Obituary: John E. 'Jack' Purcell / Trombonist led go-to band for Pittsburgh society events
December 8, 2013 11:16 PM
Trombonist and orchestra leader Jack Purcell of Brookline plays a tune in 2012.
Longtime band leader Jack Purcell.
By Elizabeth Bloom / Pittsburgh Post-Gazette
John E. Purcell was everywhere. His orchestra, the Jack Purcell Orchestra, performed at nearly all of the society galas and venues in Pittsburgh -- country clubs, balls, you name it. The trombonist and bandleader played for Sen. H. John Heinz III, Jackie Gleason, the Mellons and the Hillmans. He was even friends with the late Sen. Edward M. Kennedy, despite their differing political views.
In a Post-Gazette video from 2012, Mr. Purcell said he played at the Stanley Theatre before it was the Benedum, on AM radio before there was FM, at the Penn Theater before it became Heinz Hall, and at the Nixons both old and new.
When you have a 70-year-long career, you make your mark.
In Tune: Trombonist and orchestral leader Jack Purcell
This is an occasional series -- called "In Tune" -- that explores Pittsburgh's musical legacy through the people who built it. The focus here is on trombonist and orchestral leader Jack Purcell. (Video by Nate Guidry; 6/17/2012)
"He was always called the Lester Lanin of Pittsburgh," said his son, Rick Purcell of Pittsburgh.
Mr. Purcell died Friday at the age of 94. At the time of his death, he was living in Mt. Lebanon.
He grew up in a family of coal workers in Frackville, Schuylkill County, and then in several Pittsburgh neighborhoods.
While attending Brentwood High School, he picked up a trombone -- for $20, which included five lessons -- and started the first iteration of his Jack Purcell Orchestra in 1935. He suspended it while studying at Carnegie Tech, now Carnegie Mellon University.
After graduating, he served in the Navy during World War II, taking part in the invasion of Okinawa. Upon his return, he met his wife, Jeanne, to whom he was married for 67 years.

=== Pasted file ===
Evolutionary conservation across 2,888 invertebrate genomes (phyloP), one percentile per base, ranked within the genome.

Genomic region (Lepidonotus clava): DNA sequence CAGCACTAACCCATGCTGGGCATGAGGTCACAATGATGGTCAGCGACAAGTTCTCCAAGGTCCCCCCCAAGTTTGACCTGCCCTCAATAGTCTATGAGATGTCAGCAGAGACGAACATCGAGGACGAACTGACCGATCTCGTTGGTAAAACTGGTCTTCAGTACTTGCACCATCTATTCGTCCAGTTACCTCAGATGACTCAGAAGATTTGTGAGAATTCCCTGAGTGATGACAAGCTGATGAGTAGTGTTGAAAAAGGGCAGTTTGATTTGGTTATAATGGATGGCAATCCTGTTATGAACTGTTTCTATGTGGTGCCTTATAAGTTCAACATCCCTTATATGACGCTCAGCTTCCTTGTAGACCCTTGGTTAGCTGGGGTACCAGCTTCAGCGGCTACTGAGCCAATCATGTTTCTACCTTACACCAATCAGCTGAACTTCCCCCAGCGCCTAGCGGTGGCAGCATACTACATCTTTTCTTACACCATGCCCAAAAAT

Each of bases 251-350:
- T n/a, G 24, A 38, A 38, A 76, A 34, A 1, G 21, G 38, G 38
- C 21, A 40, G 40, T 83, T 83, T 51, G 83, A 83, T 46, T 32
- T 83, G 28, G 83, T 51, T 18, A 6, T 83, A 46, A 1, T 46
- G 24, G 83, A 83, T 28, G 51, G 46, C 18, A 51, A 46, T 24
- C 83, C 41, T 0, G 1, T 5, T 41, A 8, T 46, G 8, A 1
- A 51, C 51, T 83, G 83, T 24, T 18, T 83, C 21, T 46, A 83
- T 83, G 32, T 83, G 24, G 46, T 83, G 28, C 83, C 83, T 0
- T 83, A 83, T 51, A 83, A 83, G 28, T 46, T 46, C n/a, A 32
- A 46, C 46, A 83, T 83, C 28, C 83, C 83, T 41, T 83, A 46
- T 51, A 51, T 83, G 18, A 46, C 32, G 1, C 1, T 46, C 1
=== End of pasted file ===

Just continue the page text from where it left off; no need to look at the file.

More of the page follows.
In 1948, he joined the Pittsburgh Symphony Orchestra. Because the PSO season was shorter and less lucrative in those days, he rekindled the Jack Purcell Orchestra on the side and became a booking agent. He eventually decided to do both full time, resigning from the symphony in 1956.
Among his thousands of performances, he played at the Cinderella Ball, the Medallion Ball, the Pittsburgh Opera's Diamond Horseshoe Ball and countless weddings.
With 150 to 200 gigs a year, "he was busy as heck, and booking other things probably two, three times that amount," said Rick Purcell, whose own band now performs at many of the same venues.
Until his retirement in 2005, Mr. Purcell's band was the go-to musical group for many Pittsburgh society events.
"To many of us, he was the consummate bandleader," said Helen Hanna Casey, president of Howard Hanna Real Estate Services, who worked with Mr. Purcell for the Medallion Ball of St. Lucy's Auxiliary to the Blind.
He owed his long-term success to his chops -- his "sweet sound," as his son put it -- but also to his ability to please customers.
Instead of sticking with swing alone, he learned other genres, such as rock and disco, in keeping with the times. And he was a terrific entertainer.
"He engaged the audience to want to get up and dance and want to be a part of what he was doing on stage," Ms. Hanna Casey said.
That enthusiasm extended to his personal relationships and investment in the community. He served as a deacon at Southminster Presbyterian Church in Mt. Lebanon, raised funds on behalf of charities and participated in local social clubs. And he shared his love of music with everyone in his family, for 27 years working in the business with his son Rick.
"To be married 67 years is quite a testament. They're really a wonderful family," said Betsy Teti, who also attends Southminster Presbyterian and is a member of the Cinderella Women's Committee, which organizes the Cinderella Ball.
"He always watched the newspapers for something good about someone and would always call you or send you a note," said Mac McIlrath, director of the Royal Order of Jesters, of which Mr. Purcell was a member.
Although Mr. Purcell worked in the entertainment business, it was not just for show.
"He was so chipper and had a twinkle in his eye all the time," said his daughter-in-law, Vera Purcell.
In addition his wife and his son, Mr. Purcell is survived by a daughter, Leslie Purcell Upchurch of New York, and four grandchildren.
Friends will be received from 1 to 4 and 6 to 8 p.m. Monday at William Slater II Funeral Service, 1650 Greentree Road, Scott. The funeral will be held at 11 a.m. Tuesday at Southminster Presbyterian Church, 799 Washington Road, Mt. Lebanon.